The Bahraini government has shut down Al-Wasat, a prominent independent newspaper “until further notice” after the paper published a piece about unrest in Morocco. Authorities are cracking down on dissent in the country.
Bahrain’s Information Affairs Authority issued the order verbally on Sunday and later through a statement published by the state-run Bahrain News Agency (BNA), Mansoor al-Jamri, the newspaper’s editor-in-chief, said, adding that the move had come as a “total surprise.”
“We didn’t have any due process basically,” he told The Associated Press news agency.
The closure was due to an article “affecting the relations of the Kingdom of Bahrain with other countries,” the official statement read.
Al-Jamri said the closure was due to a story on page 19 of its Sunday edition that focused on recent protests in northern Morocco’s El Hoceima – an area that has seen widespread unrest since October. The column had insulted a “sisterly Arab country,” BNA reported.
The sudden closure of the daily is the third time authorities have ordered the paper – widely seen as the only independent newspaper in Bahrain – to stop publishing a print edition since 2011, when Arab Spring protests started. It also comes just after officials briefly banned the newspaper in January from publishing online.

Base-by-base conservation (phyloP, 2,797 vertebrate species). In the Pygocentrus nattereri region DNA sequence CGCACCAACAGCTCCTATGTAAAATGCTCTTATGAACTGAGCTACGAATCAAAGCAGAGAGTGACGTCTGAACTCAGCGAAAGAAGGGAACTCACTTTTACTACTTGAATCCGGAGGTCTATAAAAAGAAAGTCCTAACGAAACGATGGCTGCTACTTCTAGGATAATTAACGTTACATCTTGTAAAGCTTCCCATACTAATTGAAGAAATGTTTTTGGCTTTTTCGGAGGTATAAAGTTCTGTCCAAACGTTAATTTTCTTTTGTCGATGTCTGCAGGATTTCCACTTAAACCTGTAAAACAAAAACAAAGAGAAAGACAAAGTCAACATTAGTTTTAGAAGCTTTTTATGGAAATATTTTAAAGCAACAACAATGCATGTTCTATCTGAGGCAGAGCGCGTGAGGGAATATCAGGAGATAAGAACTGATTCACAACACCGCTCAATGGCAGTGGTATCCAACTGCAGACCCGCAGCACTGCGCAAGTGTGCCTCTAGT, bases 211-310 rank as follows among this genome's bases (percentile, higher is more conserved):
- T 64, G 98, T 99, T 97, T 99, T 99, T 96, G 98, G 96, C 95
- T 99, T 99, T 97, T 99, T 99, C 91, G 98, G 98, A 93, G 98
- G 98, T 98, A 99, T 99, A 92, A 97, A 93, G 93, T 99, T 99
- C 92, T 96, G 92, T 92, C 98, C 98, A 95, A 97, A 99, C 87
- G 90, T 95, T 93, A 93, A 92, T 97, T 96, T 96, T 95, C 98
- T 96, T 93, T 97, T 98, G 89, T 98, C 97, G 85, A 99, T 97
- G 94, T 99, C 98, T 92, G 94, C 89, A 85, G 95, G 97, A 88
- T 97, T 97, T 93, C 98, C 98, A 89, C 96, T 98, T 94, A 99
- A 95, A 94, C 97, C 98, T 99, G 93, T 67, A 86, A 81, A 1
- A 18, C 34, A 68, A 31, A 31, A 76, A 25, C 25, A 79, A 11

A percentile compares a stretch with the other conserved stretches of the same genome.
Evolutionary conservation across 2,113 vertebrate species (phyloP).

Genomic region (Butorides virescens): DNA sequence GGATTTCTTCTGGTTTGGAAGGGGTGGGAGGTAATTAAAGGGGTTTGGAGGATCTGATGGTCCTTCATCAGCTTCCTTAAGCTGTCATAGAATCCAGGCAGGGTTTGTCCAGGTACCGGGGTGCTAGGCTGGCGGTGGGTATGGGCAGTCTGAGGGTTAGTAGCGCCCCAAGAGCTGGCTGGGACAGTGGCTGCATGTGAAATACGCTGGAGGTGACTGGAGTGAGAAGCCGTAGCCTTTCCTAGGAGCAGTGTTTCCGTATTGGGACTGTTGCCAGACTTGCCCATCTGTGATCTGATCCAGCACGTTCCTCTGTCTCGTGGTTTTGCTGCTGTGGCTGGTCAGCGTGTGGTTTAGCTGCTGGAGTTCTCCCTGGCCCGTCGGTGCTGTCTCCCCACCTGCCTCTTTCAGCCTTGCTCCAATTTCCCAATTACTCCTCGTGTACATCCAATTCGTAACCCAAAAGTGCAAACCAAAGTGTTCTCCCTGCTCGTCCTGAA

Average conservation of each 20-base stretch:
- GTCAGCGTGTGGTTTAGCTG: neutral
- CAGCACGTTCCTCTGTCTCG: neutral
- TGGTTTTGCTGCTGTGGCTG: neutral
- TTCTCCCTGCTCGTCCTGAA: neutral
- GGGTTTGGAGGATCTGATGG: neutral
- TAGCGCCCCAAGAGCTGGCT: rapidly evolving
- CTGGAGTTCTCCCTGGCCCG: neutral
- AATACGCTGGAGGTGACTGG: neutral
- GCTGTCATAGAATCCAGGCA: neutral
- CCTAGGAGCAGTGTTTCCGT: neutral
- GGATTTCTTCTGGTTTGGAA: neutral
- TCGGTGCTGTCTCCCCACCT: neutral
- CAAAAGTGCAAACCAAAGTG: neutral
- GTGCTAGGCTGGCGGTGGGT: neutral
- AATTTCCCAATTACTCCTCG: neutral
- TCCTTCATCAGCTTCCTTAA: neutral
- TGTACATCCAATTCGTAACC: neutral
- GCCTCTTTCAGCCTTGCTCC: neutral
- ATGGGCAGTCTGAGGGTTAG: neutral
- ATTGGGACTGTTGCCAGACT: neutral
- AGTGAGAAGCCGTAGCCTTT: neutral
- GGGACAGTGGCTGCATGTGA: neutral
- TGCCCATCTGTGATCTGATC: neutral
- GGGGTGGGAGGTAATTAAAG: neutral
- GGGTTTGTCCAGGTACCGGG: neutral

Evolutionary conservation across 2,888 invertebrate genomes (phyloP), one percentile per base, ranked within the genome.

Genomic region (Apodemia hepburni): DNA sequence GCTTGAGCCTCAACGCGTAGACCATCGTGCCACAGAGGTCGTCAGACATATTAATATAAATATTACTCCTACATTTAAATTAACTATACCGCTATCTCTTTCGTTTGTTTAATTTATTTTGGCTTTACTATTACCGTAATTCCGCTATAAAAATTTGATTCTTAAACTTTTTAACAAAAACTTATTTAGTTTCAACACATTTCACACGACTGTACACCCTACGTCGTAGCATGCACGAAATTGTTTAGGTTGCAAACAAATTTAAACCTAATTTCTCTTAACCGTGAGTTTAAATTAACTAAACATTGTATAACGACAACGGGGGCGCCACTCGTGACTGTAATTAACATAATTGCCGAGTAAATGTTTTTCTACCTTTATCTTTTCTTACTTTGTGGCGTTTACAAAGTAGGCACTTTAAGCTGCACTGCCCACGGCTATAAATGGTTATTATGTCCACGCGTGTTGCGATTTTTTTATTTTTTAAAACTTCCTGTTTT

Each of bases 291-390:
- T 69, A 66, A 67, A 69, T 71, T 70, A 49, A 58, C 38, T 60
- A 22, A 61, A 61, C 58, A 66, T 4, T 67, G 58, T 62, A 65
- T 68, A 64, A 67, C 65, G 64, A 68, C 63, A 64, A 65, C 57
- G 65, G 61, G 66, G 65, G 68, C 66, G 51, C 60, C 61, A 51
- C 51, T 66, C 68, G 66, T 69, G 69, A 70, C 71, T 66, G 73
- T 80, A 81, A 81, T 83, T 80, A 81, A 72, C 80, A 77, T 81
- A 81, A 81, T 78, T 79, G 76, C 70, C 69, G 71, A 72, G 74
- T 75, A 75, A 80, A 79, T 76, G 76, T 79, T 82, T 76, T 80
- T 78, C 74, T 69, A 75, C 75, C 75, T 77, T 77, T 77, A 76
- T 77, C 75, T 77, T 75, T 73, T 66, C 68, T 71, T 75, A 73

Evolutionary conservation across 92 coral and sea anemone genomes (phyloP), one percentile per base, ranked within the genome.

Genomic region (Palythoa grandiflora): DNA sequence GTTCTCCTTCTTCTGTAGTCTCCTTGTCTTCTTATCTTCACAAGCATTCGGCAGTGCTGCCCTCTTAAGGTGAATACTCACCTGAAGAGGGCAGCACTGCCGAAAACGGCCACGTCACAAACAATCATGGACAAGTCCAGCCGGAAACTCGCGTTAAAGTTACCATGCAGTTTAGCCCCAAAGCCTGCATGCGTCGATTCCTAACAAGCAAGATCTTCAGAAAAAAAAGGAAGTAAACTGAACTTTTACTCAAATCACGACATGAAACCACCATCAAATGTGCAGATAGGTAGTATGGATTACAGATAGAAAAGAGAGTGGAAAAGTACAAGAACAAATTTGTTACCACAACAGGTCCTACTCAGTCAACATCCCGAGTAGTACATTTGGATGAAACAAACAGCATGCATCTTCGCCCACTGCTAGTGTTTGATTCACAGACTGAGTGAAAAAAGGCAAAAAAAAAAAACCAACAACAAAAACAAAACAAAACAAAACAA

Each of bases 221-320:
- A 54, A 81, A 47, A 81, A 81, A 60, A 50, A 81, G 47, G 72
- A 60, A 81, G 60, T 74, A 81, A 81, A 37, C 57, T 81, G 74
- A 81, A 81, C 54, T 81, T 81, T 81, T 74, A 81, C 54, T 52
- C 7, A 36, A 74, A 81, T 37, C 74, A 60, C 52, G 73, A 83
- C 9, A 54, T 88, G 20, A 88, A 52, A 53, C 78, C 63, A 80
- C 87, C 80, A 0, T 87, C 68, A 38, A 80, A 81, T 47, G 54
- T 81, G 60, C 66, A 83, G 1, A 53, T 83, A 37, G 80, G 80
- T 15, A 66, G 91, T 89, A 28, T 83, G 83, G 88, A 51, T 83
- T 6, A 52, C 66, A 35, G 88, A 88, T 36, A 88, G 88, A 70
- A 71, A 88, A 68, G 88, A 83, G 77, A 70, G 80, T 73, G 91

The daily is associated with the mainly Shi’a Muslim-led opposition, which has been facing a crackdown by the Sunni-led government since last year.
A riot police officer looks for Bahraini anti-government protesters during clashes in Malkiya village
For over a year now, Bahrain’s government has arrested or forced activists into exile while breaking up major opposition political parties in the Shi’a-majority nation.
The government recently refused to accredit two AP journalists.
In late May, a police raid killed five protesters in one of the bloodiest confrontations since the 2011 protests. Another 286 people were arrested during the raid on a sit-in supporting a prominent Shiite cleric who has been stripped of his citizenship.
“[This is] a panic move from the authorities scared of facts and quality journalism,” Brian Dooley, a senior adviser at Human Rights First, told The Associated Press. “Today’s move is the latest attempt by Bahrain to prevent critical coverage of what’s happening in the country,” Dooley said in a statement.